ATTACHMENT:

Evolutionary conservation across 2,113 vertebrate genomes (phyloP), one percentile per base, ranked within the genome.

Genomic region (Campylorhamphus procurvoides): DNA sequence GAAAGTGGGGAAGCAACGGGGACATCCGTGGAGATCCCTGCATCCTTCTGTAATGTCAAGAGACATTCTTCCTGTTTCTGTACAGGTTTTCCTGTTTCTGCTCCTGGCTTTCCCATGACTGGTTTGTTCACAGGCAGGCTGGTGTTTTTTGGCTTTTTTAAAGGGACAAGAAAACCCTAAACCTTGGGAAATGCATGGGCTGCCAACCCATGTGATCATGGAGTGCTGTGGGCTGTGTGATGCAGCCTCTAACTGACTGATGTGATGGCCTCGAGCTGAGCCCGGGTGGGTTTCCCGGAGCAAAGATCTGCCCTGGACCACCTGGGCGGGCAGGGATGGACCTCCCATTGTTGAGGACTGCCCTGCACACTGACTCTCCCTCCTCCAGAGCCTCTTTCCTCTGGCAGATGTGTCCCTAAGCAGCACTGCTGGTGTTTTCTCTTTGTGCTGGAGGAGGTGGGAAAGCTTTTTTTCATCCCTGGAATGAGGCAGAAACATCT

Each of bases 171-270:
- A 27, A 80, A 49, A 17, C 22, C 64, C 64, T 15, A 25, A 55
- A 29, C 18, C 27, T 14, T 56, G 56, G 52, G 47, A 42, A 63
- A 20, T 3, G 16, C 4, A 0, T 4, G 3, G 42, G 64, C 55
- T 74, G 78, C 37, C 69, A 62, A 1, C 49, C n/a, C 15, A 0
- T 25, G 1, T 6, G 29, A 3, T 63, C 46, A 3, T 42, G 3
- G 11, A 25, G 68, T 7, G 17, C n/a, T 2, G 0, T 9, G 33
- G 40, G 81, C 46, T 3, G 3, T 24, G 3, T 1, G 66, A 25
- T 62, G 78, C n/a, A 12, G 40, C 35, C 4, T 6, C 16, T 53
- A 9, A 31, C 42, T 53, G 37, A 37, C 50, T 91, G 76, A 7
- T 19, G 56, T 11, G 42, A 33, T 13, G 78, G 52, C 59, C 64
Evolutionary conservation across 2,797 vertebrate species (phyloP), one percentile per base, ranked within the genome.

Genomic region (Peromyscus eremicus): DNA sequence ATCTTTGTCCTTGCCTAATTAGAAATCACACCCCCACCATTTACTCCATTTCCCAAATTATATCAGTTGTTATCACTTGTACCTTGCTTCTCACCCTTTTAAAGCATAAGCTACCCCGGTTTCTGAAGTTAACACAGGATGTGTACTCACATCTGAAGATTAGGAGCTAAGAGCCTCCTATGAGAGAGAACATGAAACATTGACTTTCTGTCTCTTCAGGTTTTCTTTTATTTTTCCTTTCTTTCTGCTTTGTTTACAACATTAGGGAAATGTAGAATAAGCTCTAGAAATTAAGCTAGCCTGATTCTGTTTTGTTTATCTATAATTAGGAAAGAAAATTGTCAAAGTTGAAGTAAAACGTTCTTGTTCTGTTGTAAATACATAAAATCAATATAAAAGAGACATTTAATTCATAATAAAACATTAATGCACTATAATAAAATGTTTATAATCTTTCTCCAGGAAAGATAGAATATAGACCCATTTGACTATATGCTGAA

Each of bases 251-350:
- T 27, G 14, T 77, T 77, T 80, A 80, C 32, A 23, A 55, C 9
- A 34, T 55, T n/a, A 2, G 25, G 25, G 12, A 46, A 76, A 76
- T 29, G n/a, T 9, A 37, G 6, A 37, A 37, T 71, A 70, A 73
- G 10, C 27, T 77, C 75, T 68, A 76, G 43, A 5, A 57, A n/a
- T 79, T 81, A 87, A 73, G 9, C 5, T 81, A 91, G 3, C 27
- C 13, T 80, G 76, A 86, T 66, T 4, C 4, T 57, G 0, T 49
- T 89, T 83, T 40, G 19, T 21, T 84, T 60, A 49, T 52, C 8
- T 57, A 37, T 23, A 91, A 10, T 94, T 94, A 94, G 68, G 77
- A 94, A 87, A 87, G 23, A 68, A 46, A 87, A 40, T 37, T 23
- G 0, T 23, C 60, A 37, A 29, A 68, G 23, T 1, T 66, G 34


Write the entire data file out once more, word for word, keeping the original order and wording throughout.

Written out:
Evolutionary conservation across 2,113 vertebrate genomes (phyloP), one percentile per base, ranked within the genome.

Genomic region (Campylorhamphus procurvoides): DNA sequence GAAAGTGGGGAAGCAACGGGGACATCCGTGGAGATCCCTGCATCCTTCTGTAATGTCAAGAGACATTCTTCCTGTTTCTGTACAGGTTTTCCTGTTTCTGCTCCTGGCTTTCCCATGACTGGTTTGTTCACAGGCAGGCTGGTGTTTTTTGGCTTTTTTAAAGGGACAAGAAAACCCTAAACCTTGGGAAATGCATGGGCTGCCAACCCATGTGATCATGGAGTGCTGTGGGCTGTGTGATGCAGCCTCTAACTGACTGATGTGATGGCCTCGAGCTGAGCCCGGGTGGGTTTCCCGGAGCAAAGATCTGCCCTGGACCACCTGGGCGGGCAGGGATGGACCTCCCATTGTTGAGGACTGCCCTGCACACTGACTCTCCCTCCTCCAGAGCCTCTTTCCTCTGGCAGATGTGTCCCTAAGCAGCACTGCTGGTGTTTTCTCTTTGTGCTGGAGGAGGTGGGAAAGCTTTTTTTCATCCCTGGAATGAGGCAGAAACATCT

Each of bases 171-270:
- A 27, A 80, A 49, A 17, C 22, C 64, C 64, T 15, A 25, A 55
- A 29, C 18, C 27, T 14, T 56, G 56, G 52, G 47, A 42, A 63
- A 20, T 3, G 16, C 4, A 0, T 4, G 3, G 42, G 64, C 55
- T 74, G 78, C 37, C 69, A 62, A 1, C 49, C n/a, C 15, A 0
- T 25, G 1, T 6, G 29, A 3, T 63, C 46, A 3, T 42, G 3
- G 11, A 25, G 68, T 7, G 17, C n/a, T 2, G 0, T 9, G 33
- G 40, G 81, C 46, T 3, G 3, T 24, G 3, T 1, G 66, A 25
- T 62, G 78, C n/a, A 12, G 40, C 35, C 4, T 6, C 16, T 53
- A 9, A 31, C 42, T 53, G 37, A 37, C 50, T 91, G 76, A 7
- T 19, G 56, T 11, G 42, A 33, T 13, G 78, G 52, C 59, C 64
Evolutionary conservation across 2,797 vertebrate species (phyloP), one percentile per base, ranked within the genome.

Genomic region (Peromyscus eremicus): DNA sequence ATCTTTGTCCTTGCCTAATTAGAAATCACACCCCCACCATTTACTCCATTTCCCAAATTATATCAGTTGTTATCACTTGTACCTTGCTTCTCACCCTTTTAAAGCATAAGCTACCCCGGTTTCTGAAGTTAACACAGGATGTGTACTCACATCTGAAGATTAGGAGCTAAGAGCCTCCTATGAGAGAGAACATGAAACATTGACTTTCTGTCTCTTCAGGTTTTCTTTTATTTTTCCTTTCTTTCTGCTTTGTTTACAACATTAGGGAAATGTAGAATAAGCTCTAGAAATTAAGCTAGCCTGATTCTGTTTTGTTTATCTATAATTAGGAAAGAAAATTGTCAAAGTTGAAGTAAAACGTTCTTGTTCTGTTGTAAATACATAAAATCAATATAAAAGAGACATTTAATTCATAATAAAACATTAATGCACTATAATAAAATGTTTATAATCTTTCTCCAGGAAAGATAGAATATAGACCCATTTGACTATATGCTGAA

Each of bases 251-350:
- T 27, G 14, T 77, T 77, T 80, A 80, C 32, A 23, A 55, C 9
- A 34, T 55, T n/a, A 2, G 25, G 25, G 12, A 46, A 76, A 76
- T 29, G n/a, T 9, A 37, G 6, A 37, A 37, T 71, A 70, A 73
- G 10, C 27, T 77, C 75, T 68, A 76, G 43, A 5, A 57, A n/a
- T 79, T 81, A 87, A 73, G 9, C 5, T 81, A 91, G 3, C 27
- C 13, T 80, G 76, A 86, T 66, T 4, C 4, T 57, G 0, T 49
- T 89, T 83, T 40, G 19, T 21, T 84, T 60, A 49, T 52, C 8
- T 57, A 37, T 23, A 91, A 10, T 94, T 94, A 94, G 68, G 77
- A 94, A 87, A 87, G 23, A 68, A 46, A 87, A 40, T 37, T 23
- G 0, T 23, C 60, A 37, A 29, A 68, G 23, T 1, T 66, G 34